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Armenia: Russia first, EU second?

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Following recent constitutional changes, Armenians are set to go to the polls on 2 April to vote in parliamentary elections. The elections will show the effects of the December 2015 amendments to the constitution, as well as recent changes in the electoral code which reduced the number of parliamentary seats from 131 to 101 and extended presidential terms from five to seven years. But with the country having shifted from a presidential to a parliamentary republic, the new parliament will be significantly more powerful than before. Moreover, the political system remains highly centralised, and President Serzh Sargsyan and his ruling Republican Party of Armenia (RPA) are looking to safeguard the power they have accrued.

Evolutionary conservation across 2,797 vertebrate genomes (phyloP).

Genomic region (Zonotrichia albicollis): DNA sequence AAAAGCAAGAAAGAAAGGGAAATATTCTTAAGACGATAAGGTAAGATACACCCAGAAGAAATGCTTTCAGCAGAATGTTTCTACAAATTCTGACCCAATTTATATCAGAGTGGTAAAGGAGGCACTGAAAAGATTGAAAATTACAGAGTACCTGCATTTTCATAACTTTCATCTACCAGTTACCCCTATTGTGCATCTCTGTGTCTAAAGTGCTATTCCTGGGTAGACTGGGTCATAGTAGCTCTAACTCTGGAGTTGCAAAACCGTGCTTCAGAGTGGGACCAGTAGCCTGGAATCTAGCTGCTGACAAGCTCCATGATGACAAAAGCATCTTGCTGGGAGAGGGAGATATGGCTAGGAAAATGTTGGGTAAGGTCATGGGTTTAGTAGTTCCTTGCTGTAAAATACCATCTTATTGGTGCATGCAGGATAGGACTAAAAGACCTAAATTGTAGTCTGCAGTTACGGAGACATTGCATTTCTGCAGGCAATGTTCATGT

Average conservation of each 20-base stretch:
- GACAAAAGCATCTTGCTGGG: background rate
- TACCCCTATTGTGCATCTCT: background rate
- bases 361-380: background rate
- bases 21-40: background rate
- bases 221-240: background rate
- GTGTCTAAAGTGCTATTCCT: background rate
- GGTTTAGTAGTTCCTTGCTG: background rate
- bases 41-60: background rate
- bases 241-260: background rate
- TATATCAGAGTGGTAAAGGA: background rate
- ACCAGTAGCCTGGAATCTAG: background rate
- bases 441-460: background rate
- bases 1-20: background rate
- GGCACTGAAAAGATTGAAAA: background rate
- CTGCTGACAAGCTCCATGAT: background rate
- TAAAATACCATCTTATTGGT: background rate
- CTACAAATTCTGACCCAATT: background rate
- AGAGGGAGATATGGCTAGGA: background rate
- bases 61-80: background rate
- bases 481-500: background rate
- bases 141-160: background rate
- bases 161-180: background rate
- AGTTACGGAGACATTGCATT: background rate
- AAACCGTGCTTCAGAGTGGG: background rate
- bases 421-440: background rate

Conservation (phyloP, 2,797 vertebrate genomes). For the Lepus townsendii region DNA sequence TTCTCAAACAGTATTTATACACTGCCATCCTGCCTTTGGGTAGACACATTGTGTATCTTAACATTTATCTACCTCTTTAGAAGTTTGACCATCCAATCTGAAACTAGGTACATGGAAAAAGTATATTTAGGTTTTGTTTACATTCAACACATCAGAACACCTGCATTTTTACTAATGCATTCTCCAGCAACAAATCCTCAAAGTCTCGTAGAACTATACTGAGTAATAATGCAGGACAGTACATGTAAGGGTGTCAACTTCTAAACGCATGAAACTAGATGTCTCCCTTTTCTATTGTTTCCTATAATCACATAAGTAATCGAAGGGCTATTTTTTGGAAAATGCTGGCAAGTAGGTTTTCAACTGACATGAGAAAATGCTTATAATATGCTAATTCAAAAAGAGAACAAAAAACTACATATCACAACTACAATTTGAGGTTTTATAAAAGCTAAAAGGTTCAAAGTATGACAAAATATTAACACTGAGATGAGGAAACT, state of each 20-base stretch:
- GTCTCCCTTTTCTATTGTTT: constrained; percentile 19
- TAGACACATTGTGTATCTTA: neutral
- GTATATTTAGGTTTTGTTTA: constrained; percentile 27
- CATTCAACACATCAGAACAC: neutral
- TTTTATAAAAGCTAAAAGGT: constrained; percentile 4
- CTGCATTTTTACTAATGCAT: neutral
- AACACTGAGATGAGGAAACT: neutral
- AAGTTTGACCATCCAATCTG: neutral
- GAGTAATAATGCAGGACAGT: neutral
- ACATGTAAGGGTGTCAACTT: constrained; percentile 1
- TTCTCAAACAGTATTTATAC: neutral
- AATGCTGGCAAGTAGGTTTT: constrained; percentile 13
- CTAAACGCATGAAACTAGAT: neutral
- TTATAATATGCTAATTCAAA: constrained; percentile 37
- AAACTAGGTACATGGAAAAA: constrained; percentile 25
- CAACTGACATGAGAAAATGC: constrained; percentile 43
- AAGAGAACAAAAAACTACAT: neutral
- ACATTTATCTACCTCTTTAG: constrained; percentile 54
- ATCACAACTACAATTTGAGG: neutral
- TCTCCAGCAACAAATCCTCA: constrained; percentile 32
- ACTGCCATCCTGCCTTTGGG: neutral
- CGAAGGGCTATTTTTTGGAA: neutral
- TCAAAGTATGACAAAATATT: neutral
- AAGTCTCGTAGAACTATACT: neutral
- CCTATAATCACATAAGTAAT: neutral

President Sargsyan has promised that the upcoming elections will be more transparent and show improved levels of democracy. But it looks as if the RPA and the president will dominate political life in Armenia for some years to come. Regardless of the outcome, however, the increasingly anti-Russian mood within Armenian society is likely to pose a serious challenge to whoever forms the next government.